Goli: That's so funny that you have a wild streak of disappointment. Your parents saw going to law school, but your parents clearly knew what was the future of being a lawyer. But that's so interesting. I mean, going back really quickly to what you went through and I know that you were just saying like, it was a very strange time. And I think, you know, we obviously hadn't seen something like that where everything is just failing and it's just this really free fall. But I also think that that is sort of what's happening right now is that it's a weird time. We've never had a global pandemic and we've never been in this situation. And I really want to highlight these stories because while it really does feel like it's the end of the world when you're in it. And I fully understand that.And I really want to go back to kind of like what you went through in that interim, because I know how hard it is, but I just want people to have a little bit of perspective. It's like, even though that felt like you came out of it as a society, as individuals, and I'm not saying it's not full of struggles or there isn't hardship. There absolutely is. But I know that a lot of people are panicking in that same way right now because it feels really like we have no idea what's happening and who knows where this is going to go. And I love just showing that like, yeah, we also went through this, not that long ago.
Alexis: The thing is, especially in Las Vegas, we were hit three times as hard as the rest of the country. When it came to home price, depreciation, nationally houses went down about 20% and then Las Vegas, we went down 60% and the number of short sales and foreclosures was, I don't know, a triple, quadruple, the rest of the country. We were hit so hard and we had to, our industry in Southern Nevada, we still sort of do in hospitality. So it's a third of our people are in that industry. It was just a terrible set. They were bad facts. His lawyers say it was just a set of really bad facts.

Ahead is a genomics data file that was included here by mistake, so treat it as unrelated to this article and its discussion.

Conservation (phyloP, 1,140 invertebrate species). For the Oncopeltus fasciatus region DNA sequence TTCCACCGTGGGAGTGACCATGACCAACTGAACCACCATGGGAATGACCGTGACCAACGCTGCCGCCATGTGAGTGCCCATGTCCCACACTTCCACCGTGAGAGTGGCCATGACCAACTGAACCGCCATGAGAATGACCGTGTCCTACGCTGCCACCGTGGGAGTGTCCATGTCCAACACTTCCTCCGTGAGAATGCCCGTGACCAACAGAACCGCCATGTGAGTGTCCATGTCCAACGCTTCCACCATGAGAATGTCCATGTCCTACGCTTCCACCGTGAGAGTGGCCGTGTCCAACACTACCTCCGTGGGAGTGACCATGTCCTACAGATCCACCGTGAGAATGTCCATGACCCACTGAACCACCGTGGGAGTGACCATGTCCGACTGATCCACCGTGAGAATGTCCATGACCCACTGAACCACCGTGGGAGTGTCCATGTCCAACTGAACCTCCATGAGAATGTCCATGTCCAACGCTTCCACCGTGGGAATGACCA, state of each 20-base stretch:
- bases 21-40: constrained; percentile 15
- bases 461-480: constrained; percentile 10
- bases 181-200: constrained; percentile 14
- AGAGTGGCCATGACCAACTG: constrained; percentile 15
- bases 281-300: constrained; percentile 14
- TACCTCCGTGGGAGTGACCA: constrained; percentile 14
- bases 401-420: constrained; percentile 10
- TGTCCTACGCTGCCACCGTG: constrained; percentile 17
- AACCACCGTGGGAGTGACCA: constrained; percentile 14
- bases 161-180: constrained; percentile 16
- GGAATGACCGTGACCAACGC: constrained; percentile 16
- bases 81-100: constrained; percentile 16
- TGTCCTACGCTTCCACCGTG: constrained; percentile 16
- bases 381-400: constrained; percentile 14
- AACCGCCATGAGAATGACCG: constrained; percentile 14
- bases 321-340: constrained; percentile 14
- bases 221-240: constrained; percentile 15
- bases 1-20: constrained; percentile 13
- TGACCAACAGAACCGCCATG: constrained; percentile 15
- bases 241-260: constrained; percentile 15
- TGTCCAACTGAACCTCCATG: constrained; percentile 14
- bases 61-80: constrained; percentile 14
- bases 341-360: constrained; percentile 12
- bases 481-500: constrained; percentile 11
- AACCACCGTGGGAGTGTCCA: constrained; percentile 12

Goli: I can imagine for you two specifically at that time, just the circumstances. I mean, you're laid off and you obviously were lucky enough to have somebody call really immediately and say, there might be an opportunity, but I think a lot of people in that situation, or right now when they're getting laid off, the reality is, is there's not a lot of hiring happening. There's not a lot of people looking for more work. And then you're also like the added thing that you're six months pregnant. So you're going to have to go on maternity leave. So whether it's you started thinking like nobody wants someone that's going to be gone for three to six months because they're having a baby. And so it's like, what were you going through at the time?